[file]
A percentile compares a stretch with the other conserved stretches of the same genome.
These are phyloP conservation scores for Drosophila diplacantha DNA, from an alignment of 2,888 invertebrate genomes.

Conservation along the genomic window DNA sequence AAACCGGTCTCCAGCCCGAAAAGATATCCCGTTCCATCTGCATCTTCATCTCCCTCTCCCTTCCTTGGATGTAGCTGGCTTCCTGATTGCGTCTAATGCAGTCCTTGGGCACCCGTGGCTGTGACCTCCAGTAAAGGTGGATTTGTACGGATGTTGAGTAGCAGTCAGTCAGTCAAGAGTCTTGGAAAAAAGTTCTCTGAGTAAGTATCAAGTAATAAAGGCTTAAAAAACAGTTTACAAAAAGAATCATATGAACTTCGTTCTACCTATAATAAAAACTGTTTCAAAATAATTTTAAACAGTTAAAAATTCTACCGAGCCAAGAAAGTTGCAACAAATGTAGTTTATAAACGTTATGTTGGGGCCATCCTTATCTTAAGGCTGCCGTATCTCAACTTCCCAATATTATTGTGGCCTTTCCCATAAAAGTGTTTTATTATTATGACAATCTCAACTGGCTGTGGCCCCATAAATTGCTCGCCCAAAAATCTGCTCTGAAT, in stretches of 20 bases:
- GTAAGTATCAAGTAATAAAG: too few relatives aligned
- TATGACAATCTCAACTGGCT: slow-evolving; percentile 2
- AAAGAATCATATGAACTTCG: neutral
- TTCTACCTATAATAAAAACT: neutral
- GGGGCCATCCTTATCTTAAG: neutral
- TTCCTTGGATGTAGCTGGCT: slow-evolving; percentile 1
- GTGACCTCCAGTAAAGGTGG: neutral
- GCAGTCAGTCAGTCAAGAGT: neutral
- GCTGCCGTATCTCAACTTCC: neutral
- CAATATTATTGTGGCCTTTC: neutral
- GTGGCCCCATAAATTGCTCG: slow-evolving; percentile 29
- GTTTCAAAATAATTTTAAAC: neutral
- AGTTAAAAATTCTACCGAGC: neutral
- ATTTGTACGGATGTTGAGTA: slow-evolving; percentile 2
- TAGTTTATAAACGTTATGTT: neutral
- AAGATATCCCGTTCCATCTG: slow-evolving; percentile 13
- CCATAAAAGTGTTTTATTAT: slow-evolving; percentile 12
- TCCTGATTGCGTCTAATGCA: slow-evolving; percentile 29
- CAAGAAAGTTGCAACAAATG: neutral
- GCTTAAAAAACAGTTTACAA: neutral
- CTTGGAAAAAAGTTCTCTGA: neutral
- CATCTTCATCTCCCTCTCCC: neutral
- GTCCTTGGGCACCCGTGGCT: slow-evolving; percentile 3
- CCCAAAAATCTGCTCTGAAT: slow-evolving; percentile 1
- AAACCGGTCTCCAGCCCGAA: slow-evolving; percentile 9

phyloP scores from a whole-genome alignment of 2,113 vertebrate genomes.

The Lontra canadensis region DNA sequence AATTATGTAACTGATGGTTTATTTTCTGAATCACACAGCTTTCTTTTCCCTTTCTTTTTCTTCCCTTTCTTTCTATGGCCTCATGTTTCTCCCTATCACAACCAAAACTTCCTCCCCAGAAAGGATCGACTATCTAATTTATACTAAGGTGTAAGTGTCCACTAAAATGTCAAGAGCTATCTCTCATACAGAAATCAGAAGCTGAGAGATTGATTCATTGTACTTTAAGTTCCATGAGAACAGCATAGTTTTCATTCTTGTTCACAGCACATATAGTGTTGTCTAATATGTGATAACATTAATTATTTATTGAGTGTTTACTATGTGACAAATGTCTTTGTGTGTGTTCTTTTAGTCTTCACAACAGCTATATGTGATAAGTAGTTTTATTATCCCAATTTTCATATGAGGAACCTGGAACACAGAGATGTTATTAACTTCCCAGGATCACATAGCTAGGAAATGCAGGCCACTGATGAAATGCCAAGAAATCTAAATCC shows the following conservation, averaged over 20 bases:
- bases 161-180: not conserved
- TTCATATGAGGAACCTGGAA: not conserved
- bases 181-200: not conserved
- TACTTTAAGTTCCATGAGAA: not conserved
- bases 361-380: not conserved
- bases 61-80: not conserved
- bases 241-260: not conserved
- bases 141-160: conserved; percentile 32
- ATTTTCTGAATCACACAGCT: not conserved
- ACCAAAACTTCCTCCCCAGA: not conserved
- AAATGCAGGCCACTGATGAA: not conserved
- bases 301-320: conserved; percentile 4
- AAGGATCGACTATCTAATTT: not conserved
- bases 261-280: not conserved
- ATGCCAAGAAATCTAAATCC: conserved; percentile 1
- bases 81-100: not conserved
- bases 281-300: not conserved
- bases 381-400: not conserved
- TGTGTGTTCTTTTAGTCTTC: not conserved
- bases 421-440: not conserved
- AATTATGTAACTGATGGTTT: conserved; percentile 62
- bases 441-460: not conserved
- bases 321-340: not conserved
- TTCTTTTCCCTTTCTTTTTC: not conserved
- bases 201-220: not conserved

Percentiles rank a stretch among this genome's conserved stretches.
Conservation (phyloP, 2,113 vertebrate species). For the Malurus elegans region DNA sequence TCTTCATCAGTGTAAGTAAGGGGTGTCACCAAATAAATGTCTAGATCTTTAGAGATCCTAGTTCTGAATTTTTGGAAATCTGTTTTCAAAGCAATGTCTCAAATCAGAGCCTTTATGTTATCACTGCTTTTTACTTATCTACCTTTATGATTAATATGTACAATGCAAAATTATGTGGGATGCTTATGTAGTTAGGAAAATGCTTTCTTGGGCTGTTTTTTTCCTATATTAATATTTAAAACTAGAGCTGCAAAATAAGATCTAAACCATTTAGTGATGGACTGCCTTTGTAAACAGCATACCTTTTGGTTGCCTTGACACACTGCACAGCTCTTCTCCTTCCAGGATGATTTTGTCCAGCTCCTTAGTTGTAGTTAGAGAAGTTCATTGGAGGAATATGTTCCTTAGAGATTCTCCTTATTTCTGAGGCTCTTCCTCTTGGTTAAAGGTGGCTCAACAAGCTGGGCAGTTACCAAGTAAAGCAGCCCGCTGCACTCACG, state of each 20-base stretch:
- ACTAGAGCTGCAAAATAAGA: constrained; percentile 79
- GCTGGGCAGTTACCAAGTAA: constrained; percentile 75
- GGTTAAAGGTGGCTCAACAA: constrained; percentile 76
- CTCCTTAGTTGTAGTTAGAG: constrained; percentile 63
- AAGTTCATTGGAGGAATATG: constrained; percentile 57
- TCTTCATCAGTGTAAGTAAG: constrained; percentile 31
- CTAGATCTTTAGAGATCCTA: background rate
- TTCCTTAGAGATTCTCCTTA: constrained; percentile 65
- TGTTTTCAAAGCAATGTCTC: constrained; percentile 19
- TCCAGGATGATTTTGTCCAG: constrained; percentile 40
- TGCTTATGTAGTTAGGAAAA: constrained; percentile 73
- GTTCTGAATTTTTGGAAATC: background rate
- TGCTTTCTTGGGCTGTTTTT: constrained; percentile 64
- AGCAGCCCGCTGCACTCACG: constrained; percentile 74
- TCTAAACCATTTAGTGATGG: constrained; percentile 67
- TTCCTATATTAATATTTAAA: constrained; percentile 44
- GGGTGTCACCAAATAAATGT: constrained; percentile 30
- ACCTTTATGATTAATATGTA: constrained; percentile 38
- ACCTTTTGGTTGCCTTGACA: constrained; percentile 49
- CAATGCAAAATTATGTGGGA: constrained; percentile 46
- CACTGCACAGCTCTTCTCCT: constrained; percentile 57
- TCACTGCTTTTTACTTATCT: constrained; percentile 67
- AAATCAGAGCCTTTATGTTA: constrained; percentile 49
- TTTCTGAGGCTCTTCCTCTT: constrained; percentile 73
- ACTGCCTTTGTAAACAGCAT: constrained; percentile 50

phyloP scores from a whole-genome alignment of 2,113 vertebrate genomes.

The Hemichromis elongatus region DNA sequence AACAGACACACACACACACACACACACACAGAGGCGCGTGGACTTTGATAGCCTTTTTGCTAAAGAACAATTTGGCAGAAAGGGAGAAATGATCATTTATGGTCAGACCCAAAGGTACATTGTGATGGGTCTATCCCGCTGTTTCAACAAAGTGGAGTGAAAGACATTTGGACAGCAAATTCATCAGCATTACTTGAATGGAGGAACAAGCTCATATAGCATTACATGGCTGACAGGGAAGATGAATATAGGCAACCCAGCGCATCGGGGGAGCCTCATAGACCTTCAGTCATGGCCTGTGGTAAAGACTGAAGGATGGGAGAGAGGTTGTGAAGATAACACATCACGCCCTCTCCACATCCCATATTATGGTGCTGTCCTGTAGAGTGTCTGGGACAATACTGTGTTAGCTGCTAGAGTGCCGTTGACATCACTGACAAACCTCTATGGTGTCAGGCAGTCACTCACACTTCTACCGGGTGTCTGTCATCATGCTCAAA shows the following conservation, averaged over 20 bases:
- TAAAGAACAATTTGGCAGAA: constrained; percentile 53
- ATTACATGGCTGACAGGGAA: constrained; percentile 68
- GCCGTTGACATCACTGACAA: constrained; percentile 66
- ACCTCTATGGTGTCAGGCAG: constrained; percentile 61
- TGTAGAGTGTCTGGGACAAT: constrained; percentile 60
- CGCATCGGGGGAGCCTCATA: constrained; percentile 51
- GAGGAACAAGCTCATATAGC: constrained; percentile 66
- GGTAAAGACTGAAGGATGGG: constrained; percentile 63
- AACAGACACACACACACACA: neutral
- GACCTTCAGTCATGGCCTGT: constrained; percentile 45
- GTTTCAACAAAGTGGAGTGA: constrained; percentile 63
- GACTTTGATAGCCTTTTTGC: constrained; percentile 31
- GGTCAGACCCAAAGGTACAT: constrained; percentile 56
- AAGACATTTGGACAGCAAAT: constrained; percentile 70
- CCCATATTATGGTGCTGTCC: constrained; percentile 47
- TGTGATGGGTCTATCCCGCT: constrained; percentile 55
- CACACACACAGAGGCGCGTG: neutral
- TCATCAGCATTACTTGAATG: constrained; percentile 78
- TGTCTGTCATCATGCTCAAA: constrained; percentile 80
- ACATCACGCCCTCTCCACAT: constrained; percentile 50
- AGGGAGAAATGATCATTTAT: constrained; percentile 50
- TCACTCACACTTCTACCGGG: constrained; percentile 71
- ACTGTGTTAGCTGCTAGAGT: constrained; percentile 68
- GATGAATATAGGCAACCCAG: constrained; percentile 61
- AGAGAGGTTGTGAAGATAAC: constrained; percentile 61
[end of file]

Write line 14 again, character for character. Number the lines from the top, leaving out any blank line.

- GTGGCCCCATAAATTGCTCG: slow-evolving; percentile 29